Our eyes are constantly in motion because of fixational eye movements. These are involuntary eye movements that help prevent the visual scene from fading and comprise fixational saccades (also known as “microsaccades,” but the term “micro” implies that the magnitude of these saccades during fixation is small. For people with central vision loss, the magnitude of these saccades could be a couple of degrees and is not microscopic in nature; therefore, we prefer the term fixational saccades), slow drifts, and high-frequency tremors. For people with normal vision, fixational saccades usually place the object of interest close to the fovea, the presumed reference locus for oculomotor movements. Using an adaptive-optics ophthalmoscope, Putnam et al.31 showed that the retinal locus for fixation in subjects with normal vision could be displaced from the location that corresponds to the highest foveal cone density by approximately 10 arc minutes. However, such an offset from the foveola is small compared with the distance between the fovea and the PRL in patients with central vision loss. Therefore, in this article, we assume that the retinal locus for fixation in normally sighted subjects is the center of the fovea, despite the small offset between the actual fixation locus and the center of the fovea. When the fovea becomes dysfunctional, as in the case of central vision loss, where do the fixational saccades go? White and Bedell27 provided the first piece of evidence that, in the presence of long-standing central vision loss, there is a shift in the oculomotor reference such that saccades place the object of interest close to the PRL, instead of the fovea, as in people with normal vision. In their study, they used a set of stringent criteria to define a shift in the oculomotor reference, involving the examination of the direction of refixational saccades (observers making a sequence of saccades and fixations to follow a target that jumped three times in a trial). They found that seven (only one had AMD, the rest had juvenile macular degeneration) of a total of 21 observers showed a shift in their oculomotor reference. However, refixational saccades are volitional in nature. Considering that a complete oculomotor re-referencing process should occur without an individual’s conscious effort, it will be more appropriate to examine if there is a re-referencing of eye movements that are involuntary in nature. Therefore, we turn to fixational saccades, which are involuntary in nature.
We used the Rodenstock 101 scanning laser ophthalmoscope (SLO) to record fixational eye movements of a group of 16 observers with long-standing bilateral central vision loss (12 with AMD and four with Stargardt, all had central vision loss for at least 2 years). Seven of the observers were tested on both eyes, thus yielding a total of 23 eyes tested (acuity, 0.48 to 1.10 logMAR). Testing was performed monocularly. Observers were asked to look at the center of a 1-degree cross and maintained their gaze as steady as possible while we recorded the eye movements for trials of 30 seconds. Trials during which observers reported the disappearance of the fixational cross were discarded and repeated. At least three trials were analyzed for each observer. Video 1 shows a trial of an observer with AMD. Fixational eye movements were recovered from the video using a cross-correlation procedure modified after the one described in Stevenson and Roorda,32 which allows us to analyze the eye movement data at a sampling rate (540 Hz) much higher than the 30 Hz frame rate of the SLO. Fig. 2 shows the horizontal and vertical eye position traces extracted from video 1 (available at http://links.lww.com/OPX/A125).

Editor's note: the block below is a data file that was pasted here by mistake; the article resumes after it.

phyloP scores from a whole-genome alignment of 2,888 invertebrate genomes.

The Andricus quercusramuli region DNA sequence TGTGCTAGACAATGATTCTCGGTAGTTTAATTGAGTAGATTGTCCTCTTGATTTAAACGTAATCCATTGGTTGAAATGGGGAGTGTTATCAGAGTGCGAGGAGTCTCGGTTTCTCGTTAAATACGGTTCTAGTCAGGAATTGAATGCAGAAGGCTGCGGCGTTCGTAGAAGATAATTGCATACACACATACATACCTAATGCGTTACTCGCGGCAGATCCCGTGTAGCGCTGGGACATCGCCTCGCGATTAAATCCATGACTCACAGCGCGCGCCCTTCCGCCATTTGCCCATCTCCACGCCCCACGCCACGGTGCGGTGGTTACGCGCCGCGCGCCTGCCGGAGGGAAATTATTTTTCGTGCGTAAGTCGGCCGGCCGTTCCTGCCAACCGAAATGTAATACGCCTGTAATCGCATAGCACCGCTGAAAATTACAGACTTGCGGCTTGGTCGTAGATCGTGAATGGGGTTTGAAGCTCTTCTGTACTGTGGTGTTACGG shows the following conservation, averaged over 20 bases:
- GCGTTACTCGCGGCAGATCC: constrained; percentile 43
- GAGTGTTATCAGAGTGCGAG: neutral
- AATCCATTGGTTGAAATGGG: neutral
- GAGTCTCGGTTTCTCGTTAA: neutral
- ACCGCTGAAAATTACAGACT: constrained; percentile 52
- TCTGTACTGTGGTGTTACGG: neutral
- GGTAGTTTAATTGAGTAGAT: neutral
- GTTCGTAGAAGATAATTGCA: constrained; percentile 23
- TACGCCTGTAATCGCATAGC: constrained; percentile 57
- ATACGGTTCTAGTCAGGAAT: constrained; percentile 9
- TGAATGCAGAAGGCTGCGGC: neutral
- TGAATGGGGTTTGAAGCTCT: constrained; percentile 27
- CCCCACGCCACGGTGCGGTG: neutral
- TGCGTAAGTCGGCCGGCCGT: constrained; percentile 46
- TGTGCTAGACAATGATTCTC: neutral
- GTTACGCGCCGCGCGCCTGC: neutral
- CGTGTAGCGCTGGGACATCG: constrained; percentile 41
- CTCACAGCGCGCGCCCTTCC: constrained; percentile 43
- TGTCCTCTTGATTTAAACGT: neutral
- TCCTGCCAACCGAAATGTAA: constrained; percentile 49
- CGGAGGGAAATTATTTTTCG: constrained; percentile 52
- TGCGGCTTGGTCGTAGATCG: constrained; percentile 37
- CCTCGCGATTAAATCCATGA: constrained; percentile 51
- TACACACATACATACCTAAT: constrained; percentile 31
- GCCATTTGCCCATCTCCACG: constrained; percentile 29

We then applied a velocity criterion of 15 degrees per second to identify fixational saccades and determined whether they placed the fixational cross closer to the anatomical fovea or the PRL. For each fixational saccade identified, we determined the position of the fixational cross in the video frame immediately before and immediately after the saccade. This gave us the trajectory of the fixational saccade from which we determined the magnitude and the direction of the saccade. As for people with normal vision, fixational saccades may not land accurately at the intended fixation reference location. We calculated the distance between the position of the fixational cross after a fixational saccade and the PRL (saccade errorPRL) and the distance between the position of the cross and the fovea (saccade errorfovea; see Fig. 3A). The average values of these two measurements, pooled across all fixational saccades of a trial, and across three trials for each eye, are plotted in Fig. 3B (each eye is represented by a circle). Across the 23 eyes, saccade errorPRL are 2 degrees or smaller, but saccade errorsfovea are as large as 11 degrees, implying that most of the fixational saccades placed the target closer to the PRL instead of the fovea. The shift from using the fovea as a reference locus for fixational eye movements to using the PRL as the reference locus is evidence of plasticity of the oculomotor system.
To quantify the degree of completeness of the re-referencing process, we derived a re-referencing index that ranged from 0 to 1: